Recently at work I showed a video of Gerard Meszaros’ talk from CRAFT Conference 2014, Find the Right Abstraction Level for Your Tests during one of our lunch and learn sessions. The audience was our development team with varying experience writing tests. A few of us had a lot of experience writing tests and practicing TDD, a majority had some experience writing tests but don’t practice it regularly, and there were a few, I’m sure, who haven’t written a unit test or an automated test before.
During the discussion that followed the video a team member mentioned that the talk didn’t address what the appropriate size for a test was. I thought that was a great question for a team that previously didn’t have much success with their unit tests.
If you recall from the video Gerard uses Mike Cohn’s test automation pyramid as one of the diagrams that are central to his talk. The pyramid shows a lot of small unit tests (which should have a small scope but a lot of detail). As you move up the pyramid you get to Integration or Acceptance tests which have a medium scope and medium level of detail. And finally you get to the top of the pyramid and get to system level tests (sometimes represented as UI-driven tests in some versions of the test automation pyramid I’ve seen) which should have the broadest scope but be very light on detail. There should be a lot less of these.
So, I took the original question and extended it to discuss when you know you’ve crossed a boundary on the testing pyramid.
There is no concrete rule for the size of a unit test obviously, but there are some heuristics people use when writing unit tests. A couple of them are that a unit test shouldn’t exceed a dozen or so lines and a unit test shouldn’t take more than a minute to write. Unit tests are supposed to be as short as possible. The rationale is that if you are writing unit tests to cover all of your system logic (as you would if you were practicing TDD) they should be very simple to understand and to update so that there is a negligible cost associated with creating them and maintaining them. This is one of the reasons why teams who practice TDD don’t ever consider the “cost of writing a unit test.” Because the cost is minimal compared to the benefits of having a small, easily understood test to verify some functionality.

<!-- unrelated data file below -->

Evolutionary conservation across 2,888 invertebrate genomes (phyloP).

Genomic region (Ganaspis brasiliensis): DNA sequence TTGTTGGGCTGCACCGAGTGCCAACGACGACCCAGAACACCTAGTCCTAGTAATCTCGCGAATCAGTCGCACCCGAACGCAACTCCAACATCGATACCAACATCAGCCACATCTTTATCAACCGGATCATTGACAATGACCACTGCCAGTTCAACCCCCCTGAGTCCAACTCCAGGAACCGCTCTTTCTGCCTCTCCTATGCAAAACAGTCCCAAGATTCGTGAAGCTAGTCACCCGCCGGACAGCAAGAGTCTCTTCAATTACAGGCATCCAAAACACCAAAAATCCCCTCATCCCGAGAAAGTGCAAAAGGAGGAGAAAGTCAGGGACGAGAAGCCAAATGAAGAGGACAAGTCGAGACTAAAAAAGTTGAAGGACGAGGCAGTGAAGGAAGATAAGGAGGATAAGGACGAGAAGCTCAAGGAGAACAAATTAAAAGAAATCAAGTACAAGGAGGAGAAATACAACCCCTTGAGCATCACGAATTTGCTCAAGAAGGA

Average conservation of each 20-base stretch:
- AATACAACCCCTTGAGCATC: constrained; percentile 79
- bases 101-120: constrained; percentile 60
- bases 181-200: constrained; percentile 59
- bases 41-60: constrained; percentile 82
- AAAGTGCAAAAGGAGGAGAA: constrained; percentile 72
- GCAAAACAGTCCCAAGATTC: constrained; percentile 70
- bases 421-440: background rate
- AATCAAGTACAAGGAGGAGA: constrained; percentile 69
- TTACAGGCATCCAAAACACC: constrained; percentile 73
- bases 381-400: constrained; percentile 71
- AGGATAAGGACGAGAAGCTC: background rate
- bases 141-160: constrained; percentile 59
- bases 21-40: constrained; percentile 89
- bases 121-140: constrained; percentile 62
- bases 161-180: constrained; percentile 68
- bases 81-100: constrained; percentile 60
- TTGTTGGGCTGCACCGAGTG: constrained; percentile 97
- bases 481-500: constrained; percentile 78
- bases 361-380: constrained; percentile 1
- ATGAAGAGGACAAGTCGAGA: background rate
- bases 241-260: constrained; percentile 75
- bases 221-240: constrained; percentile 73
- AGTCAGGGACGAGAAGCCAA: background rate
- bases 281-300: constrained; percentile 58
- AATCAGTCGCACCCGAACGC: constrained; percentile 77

One of the biggest benefits is that unit testing encourages better software design. Implementing smaller objects, smaller methods (with smaller numbers of parameters) and a decoupled design makes it possible to write small tests.
An indicator that you are no longer writing a unit test is the amount of setup a test requires. A unit test should require a very minimal setup. Also it should not rely on external dependencies. Unit tests shouldn’t hit the database, read from the file system, or call external services. These tests should be optimized for speed so there is no reason for developers not to run them constantly.
I believe the difference between these two types is less important than knowing when you are no longer writing a unit test. This is a very common issue as it is often referenced as one of the beginner unit testing and TDD pitfalls: The over-reliance on integration tests. Once your unit tests are free of integration and system level tests you can begin to focus on the difference between those tests and making sure you have the appropriate amount of those.
However, there were a few rules of thumb in Gerard’s talk. An “integration” test is a single use case where a “system” test is a multi-actor test case that exercises more than a single use case. Some consider UI-driven tests the top of the pyramid. The important take away, I believe, is that as the amount of setup increases the number of those tests should decrease because they become harder to maintain and become more brittle. As opposed to unit tests Integration and System tests could hit the database and rely on external dependencies.
While unit tests should be as small as possible, integration and system level tests will, by their nature, be longer and require more setup. These tests are testing more of the system and sometimes require external dependencies to be configured and setup. Additionally, if you are using a UI testing framework or an acceptance test framework like FitNesse for your tests the additional adapter code to bind the test fixtures to the software under test makes tests more brittle.
Something that wasn’t discussed in the video is that the unit tests should be able to be isolated from the system and integration tests. The reason is that unit tests should be run constantly (or on every commit at a minimum) whereas the system and integration tests (which take longer to run) should only run on the build server or in another testing environment.